Poems of Political Prisoners: José Rizal

José Rizal: Mi último adiós

 

Pray for all the hapless who have died,

For all those who unequalled torments have undergone;

For our poor mothers who in bitterness have cried;

For orphans, widows and captives to tortures were shied,

And pray too that you may see your own redemption.

 

And when the dark night wraps the cemetery

And only the dead to vigil there are left alone,

Don’t disturb their repose, don’t disturb the mystery:

If you hear the sounds of cittern or psaltery,

It is I, dear country, who a song to you intones.

 

And when my grave by all is no more remembered,

With neither cross nor stone to mark its place,

Let it be ploughed by man, with spade let it be scattered

And my ashes then to nothingness are restored,

Let them turn to dust to cover your earthly space.

 

Then it doesn’t matter that you should forget me:

Your atmosphere, your skies, and your vales I’ll sweep;

Vibrant and clear note to your ears I shall be:

Aroma, light, hues, murmur, song and moaning deep,

Constantly repeating the essence of the faith I keep.

 

My idolized country, for whom I most gravely pine,

Dear Philippines, to my last goodbye, now listen,

There I leave all: my parents, loves of mine,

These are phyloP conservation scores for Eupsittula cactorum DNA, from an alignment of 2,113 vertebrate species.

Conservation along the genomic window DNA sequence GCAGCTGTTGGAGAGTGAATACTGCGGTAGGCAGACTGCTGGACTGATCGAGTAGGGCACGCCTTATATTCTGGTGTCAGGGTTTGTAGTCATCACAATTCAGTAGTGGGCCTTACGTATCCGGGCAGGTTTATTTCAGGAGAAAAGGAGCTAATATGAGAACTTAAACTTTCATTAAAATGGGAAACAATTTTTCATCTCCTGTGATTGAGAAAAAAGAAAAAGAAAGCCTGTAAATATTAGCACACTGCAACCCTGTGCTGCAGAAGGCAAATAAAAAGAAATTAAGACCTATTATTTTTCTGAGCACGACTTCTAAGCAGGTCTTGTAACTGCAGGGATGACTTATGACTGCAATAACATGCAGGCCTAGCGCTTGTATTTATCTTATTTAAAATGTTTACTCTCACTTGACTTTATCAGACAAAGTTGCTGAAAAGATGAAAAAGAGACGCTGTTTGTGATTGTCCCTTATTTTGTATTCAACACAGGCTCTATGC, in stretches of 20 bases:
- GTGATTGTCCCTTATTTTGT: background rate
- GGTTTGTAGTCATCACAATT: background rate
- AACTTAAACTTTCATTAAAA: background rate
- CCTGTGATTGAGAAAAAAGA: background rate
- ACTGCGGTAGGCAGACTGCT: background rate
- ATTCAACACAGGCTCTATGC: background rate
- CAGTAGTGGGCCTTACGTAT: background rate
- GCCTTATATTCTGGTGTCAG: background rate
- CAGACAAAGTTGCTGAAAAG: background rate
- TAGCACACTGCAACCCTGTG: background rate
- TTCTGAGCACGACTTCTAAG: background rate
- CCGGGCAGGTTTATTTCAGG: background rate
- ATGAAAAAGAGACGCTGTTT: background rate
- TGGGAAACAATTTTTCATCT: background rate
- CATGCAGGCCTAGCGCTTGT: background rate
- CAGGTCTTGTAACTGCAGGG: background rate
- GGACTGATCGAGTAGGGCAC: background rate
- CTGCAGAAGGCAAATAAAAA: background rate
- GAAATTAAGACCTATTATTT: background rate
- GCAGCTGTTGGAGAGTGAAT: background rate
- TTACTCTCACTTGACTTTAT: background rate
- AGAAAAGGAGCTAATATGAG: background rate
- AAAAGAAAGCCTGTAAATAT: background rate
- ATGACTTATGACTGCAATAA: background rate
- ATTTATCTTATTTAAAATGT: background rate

I’ll go where there are no slaves, tyrants or hangmen

Where faith does not kill and where God alone does reign.

 

Farewell, parents, brothers, beloved by me,

Friends of my childhood, in the home distressed;

Give thanks that now I rest from the wearisome day;

Farewell, sweet stranger, my friend, who brightened my way;

Farewell to all I love. To die is to rest.

 

These are just six verses from the long, last poem by José Rizal: ‘I’ll go where there are no slaves, tyrants or hangmen…’ This  poem he writes during the night while awaiting execution the following day. It had no title; a friend called it ‘Mi último adiós’, ‘my last farewell’. Others have given it the title ‘Adios, patria adorada’, ‘farewell, beloved land’.

José Rizal is born in 1861, in the town of Calamba, Laguna, and lives through colonial discrimination under Spanish rule. In hope of political and social reform he had written, while in Europe, ‘Noli me tangere’ (Touch me not), a satirical novel on the arrogance and despotism of colonial  power, of its officials and its clergy. He had also published ‘El Filibusterismo’ (The Reign of Greed), a work mirroring the difficulty of continued belief in a  non-violent strategy as the way to change.

José Rizal’s reaction to the injustice of colonial officials provokes the emnity of power itself. Spanish agents shadow him and he is imprisoned in Fort Santiago in July 1892. From there, they send him into exile in Dapitan.

When the Philippine Rebellion begins on August 26, 1896, José Rizal is linked to the revolt by witnesses whom he never is allowed to confront. From November 3, 1886 to the day of his execution, he is again imprisoned in Fort Santiago.

Convicted of rebellion, sedition and of forming an illegal association, José Rizal is shot in the cold morning of December 30, 1896 at Bagumbayan Field.

 

José Rizal and the Asian Renaissance. Ed.: M. Rajaretnam, Institut Kajian Dasar and Solidaridad Publishing Home, 1996.

 

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